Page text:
'Rythm, Affect, and the Greeks'

A lecture by John Protevi, Louisiana State University

13.04.2014 | Kristian Lindegaard Svendsen

Dato fre 27 jun
Tid 09:00 10:15
Sted Building 5335, Room 091 (Finlandsgade 21, 8200 Aarhus N.)

This open lecture is part of a ph.d. summer school on 'Cultural Im/materialities'. Read more here

Abstract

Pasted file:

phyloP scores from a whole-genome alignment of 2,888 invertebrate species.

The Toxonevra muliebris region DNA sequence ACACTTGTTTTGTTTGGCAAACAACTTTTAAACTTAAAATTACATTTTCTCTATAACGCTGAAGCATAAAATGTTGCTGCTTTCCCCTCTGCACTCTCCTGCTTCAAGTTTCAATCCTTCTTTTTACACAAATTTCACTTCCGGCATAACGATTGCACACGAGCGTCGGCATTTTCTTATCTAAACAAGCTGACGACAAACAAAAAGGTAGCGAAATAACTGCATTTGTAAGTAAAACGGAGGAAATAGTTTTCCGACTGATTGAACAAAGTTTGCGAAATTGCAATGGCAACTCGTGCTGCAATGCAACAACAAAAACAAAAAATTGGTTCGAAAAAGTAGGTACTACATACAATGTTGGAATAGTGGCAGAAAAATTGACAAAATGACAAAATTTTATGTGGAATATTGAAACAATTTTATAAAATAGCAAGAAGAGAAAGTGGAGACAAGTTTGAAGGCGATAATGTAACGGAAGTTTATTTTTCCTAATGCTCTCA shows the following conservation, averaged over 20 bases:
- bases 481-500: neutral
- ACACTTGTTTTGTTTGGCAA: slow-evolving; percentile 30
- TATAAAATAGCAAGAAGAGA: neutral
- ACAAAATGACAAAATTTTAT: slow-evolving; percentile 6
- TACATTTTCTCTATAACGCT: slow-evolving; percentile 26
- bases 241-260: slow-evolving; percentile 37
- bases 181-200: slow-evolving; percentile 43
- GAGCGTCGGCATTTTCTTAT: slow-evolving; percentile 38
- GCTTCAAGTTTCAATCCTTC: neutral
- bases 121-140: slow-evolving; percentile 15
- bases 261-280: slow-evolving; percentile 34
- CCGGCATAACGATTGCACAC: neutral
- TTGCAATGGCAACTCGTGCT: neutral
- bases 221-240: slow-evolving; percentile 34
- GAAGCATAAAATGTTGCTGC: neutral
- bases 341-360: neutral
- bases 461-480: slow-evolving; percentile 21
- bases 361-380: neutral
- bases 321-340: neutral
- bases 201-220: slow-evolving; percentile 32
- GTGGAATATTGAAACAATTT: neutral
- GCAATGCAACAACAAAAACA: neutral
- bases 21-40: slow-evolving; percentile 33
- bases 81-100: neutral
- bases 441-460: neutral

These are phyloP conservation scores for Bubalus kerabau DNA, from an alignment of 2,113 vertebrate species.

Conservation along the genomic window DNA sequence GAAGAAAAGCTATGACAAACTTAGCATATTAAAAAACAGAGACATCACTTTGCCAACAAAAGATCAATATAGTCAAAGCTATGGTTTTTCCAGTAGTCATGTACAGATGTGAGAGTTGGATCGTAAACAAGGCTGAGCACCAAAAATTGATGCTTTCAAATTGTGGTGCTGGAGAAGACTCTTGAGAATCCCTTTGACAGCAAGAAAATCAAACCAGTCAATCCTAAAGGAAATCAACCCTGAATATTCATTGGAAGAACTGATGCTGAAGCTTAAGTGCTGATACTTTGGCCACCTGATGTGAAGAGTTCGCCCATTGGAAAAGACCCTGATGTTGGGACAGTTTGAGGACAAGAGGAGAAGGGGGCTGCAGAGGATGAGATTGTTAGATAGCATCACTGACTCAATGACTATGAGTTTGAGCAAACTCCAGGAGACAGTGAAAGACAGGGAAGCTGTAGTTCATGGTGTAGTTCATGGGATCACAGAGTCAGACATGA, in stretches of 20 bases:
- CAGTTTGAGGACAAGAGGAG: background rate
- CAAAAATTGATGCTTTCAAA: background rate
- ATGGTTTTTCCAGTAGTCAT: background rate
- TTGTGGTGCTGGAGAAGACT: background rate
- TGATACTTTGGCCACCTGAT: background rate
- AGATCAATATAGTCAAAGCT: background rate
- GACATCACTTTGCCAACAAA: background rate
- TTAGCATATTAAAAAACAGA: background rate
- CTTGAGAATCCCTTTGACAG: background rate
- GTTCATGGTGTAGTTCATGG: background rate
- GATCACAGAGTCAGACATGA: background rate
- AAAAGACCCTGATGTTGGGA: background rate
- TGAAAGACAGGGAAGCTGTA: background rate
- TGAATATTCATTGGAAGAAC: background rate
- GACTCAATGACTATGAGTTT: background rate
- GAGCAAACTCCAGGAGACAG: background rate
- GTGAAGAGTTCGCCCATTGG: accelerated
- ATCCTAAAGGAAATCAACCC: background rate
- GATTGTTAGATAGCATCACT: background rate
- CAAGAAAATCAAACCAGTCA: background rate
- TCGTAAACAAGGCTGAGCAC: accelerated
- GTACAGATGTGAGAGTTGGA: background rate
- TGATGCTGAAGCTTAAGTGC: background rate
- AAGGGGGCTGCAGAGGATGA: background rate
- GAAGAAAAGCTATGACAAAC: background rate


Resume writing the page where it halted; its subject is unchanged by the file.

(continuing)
To provide some historical perspective to the Summer School, in this presentation I will discuss current research in the rhythmic roots of interpersonal affect (Stern, Trevarthen, Dissanayake), coupled with research into the biocultural evolution of human music (Cross, Bispham), as it relates to Plato's reflections on war and politics in the Laws. We will cover both his meditations on the role of lullabies in early character formation, and his preference for the phalanx soldiers of the battle of Marathon over the sailors and marines of the battle of Salamis; we will interpret this preference in terms of the "body politic" formed by the rhythms used to motivate each military formation.

 

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